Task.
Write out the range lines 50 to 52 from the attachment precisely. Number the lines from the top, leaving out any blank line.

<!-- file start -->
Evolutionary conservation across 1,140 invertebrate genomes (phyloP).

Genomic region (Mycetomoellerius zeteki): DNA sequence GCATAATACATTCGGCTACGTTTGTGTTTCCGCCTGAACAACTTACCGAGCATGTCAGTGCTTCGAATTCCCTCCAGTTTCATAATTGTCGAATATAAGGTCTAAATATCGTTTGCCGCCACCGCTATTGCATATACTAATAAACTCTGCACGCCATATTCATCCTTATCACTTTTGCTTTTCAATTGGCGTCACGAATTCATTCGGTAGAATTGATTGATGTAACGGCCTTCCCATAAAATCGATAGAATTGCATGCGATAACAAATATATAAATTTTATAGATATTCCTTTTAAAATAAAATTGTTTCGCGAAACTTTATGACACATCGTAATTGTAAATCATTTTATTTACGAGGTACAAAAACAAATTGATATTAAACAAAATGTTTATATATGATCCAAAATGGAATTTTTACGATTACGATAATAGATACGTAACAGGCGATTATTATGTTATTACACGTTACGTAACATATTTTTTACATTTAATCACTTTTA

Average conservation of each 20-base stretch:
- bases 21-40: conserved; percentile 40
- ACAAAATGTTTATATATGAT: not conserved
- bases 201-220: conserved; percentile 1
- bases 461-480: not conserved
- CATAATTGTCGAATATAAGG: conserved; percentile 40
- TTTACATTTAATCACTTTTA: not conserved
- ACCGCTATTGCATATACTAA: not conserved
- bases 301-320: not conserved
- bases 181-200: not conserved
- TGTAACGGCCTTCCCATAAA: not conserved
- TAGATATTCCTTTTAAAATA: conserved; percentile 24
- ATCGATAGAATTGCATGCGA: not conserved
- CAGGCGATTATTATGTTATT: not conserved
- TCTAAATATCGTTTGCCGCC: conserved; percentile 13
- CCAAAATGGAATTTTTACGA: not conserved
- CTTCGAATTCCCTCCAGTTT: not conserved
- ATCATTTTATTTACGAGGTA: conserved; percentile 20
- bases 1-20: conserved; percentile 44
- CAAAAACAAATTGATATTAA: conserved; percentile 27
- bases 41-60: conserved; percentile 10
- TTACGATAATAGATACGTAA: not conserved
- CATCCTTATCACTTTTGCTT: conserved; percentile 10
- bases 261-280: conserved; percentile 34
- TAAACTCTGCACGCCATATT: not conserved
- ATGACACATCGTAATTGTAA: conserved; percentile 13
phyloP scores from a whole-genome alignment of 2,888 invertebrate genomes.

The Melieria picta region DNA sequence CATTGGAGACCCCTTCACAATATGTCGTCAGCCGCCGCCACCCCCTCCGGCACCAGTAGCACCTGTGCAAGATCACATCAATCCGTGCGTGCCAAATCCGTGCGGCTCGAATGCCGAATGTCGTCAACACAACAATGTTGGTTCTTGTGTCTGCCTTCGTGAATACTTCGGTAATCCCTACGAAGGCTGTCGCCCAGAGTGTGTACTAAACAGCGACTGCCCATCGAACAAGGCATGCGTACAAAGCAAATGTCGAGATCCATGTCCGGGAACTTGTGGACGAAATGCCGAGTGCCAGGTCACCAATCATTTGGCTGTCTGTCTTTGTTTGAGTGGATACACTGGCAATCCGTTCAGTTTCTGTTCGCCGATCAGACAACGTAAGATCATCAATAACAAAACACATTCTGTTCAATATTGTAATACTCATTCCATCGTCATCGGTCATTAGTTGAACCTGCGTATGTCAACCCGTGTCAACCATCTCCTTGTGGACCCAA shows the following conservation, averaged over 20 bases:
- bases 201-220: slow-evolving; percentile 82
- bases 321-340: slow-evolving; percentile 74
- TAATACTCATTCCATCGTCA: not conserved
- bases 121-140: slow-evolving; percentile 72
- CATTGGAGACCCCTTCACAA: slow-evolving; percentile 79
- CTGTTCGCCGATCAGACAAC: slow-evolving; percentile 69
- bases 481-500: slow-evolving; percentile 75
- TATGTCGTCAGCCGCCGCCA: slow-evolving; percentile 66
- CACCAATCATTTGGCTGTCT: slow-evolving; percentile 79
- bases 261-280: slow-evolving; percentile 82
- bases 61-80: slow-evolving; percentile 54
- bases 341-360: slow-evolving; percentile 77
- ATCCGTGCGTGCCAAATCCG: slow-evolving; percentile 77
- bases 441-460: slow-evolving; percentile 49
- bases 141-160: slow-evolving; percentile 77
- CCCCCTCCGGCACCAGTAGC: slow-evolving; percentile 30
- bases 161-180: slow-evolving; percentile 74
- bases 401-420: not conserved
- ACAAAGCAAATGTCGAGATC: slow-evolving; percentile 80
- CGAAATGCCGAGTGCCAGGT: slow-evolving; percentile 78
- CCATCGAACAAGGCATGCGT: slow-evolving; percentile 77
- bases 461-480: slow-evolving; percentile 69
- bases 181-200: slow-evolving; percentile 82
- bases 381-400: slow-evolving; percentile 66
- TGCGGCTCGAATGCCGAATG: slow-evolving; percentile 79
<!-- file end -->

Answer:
- CGAAATGCCGAGTGCCAGGT: slow-evolving; percentile 78
- CCATCGAACAAGGCATGCGT: slow-evolving; percentile 77
- bases 461-480: slow-evolving; percentile 69